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BOE NV156FHM-NY1 display upgrade


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I have successfully upgraded my HP 15-ef2126wm display to the BOE NV156FHM-NY1 (Matte 15.6" 1080p IPS 144Hz G-Sync, 1200:1 CR, 71% NTSC). Notebookreview forum members may remember the various threads about the NV156FHM-N4B; for all intents and purposes the N4B and NY1 are the same panels just in different mounting form factors, with the N4B having corner mounting brackets. The fit was perfect and the eDP cable connected fine.


Some key notes:


1. The NY1 does not have the black screen problem for full screen saturated colors that my N4B had when installed in my HP 15-bs234wm. This is probably dependent on the laptop model and or cable used.


2. The brightness controls started working after a firmware update from Windows update. I wasn't sure which update it was since it happened automatically, but I assume it can also be found on HP's website.


3. Contrast ratio is similar to the N4B but differences in panel uniformity make my NY1 look slightly worse on the edges. It may improve over time, but even if it doesn't, it's still quite respectable. Color accuracy is not perfect out of the box, but decent enough, so you will likely want to make or use an ICC profile.


Other notes: the NY1 display does not expose 60Hz mode, only 144Hz mode, which does of course work fine. It may be possible to edit in 60Hz mode but I don't really know how. The N4B does expose 60Hz mode in comparison. Input lag feels similar between both models. The color leaned too green out of the box and all I needed to do to fix it was reduce the green slider with the Windows color calibrator and create a new ICC profile. The gamma curve isn't quite perfect for sRGB, but I decided to keep gamma at stock since it's still close enough and is good for dark environments. The ICC profile I use is attached to this post (ICC profile location is C:\Windows\System32\spool\drivers\color).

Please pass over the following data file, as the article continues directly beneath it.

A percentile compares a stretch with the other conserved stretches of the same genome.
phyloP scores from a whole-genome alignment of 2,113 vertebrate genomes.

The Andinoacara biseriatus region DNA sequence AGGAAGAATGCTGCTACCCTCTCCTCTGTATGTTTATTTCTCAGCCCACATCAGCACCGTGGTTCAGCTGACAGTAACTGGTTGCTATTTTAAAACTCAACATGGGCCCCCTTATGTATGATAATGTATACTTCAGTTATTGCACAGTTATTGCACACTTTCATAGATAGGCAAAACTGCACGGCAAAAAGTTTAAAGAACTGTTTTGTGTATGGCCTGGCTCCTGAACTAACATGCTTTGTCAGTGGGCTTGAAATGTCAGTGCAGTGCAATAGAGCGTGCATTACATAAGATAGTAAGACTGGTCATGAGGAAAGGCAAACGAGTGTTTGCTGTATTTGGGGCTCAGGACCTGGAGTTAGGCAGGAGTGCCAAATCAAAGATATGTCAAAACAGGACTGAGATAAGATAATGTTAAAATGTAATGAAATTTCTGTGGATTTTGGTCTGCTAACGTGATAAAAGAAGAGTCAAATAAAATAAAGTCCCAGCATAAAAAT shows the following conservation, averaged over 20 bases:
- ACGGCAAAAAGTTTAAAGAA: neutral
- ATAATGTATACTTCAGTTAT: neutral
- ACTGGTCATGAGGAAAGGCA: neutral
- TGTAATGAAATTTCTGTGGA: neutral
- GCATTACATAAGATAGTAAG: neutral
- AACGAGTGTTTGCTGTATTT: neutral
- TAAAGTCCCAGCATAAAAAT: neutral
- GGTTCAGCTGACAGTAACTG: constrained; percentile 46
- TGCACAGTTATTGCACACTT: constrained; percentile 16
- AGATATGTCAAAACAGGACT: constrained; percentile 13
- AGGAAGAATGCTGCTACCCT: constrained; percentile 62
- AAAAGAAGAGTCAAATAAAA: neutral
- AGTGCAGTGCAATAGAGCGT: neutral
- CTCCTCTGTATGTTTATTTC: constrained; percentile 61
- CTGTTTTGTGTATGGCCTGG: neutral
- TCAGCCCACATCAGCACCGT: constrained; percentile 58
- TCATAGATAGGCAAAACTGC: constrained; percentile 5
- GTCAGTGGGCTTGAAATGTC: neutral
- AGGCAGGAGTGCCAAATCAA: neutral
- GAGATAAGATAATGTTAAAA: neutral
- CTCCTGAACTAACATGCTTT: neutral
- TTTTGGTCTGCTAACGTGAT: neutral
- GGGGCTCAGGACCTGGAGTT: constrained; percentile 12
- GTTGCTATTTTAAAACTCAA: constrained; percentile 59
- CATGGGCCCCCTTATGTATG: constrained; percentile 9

HOW TO RESEARCH PANELS: use panelook.com and use the advanced search to choose the criteria you want for your display upgrade. The pin count (30 or 40), pinout and voltage requirements do matter, but voltage requirements do not need to be exactly the same as your existing panel, just close. I have read of a user upgrading a laptop display that had different enough voltage requirements that it fried his motherboard, but it's possible that was just due to a pinout incompatibility. The voltages and pinout can be found in display datasheets, so try to find the datasheet that matches your display and the one you want to upgrade to and compare. The main pin that you should pay attention to is the PWM pin, as its position can change depending on the display model. Most other pins will be the same and/or be named slightly differently but still be compatible. The connector SKUs on panelook may be slightly different but as far as I can tell, any 30-pin eDP cable will work with any 30-pin eDP display with the same connector pin pitch. It's mainly when the connector's pin pitch is different where there will be a physical incompatibility.


Once you've found the display model you want, you can find displays for sale on aliexpress or ebay. Make sure the listing does not say "compatible / for" and that the actual product name is on the sticker on the image in the listing, otherwise you could easily be buying something you don't expect.


You can find the NV156FHM-NY1 for around $100 on aliexpress and more expensive on ebay.


ICC profile:


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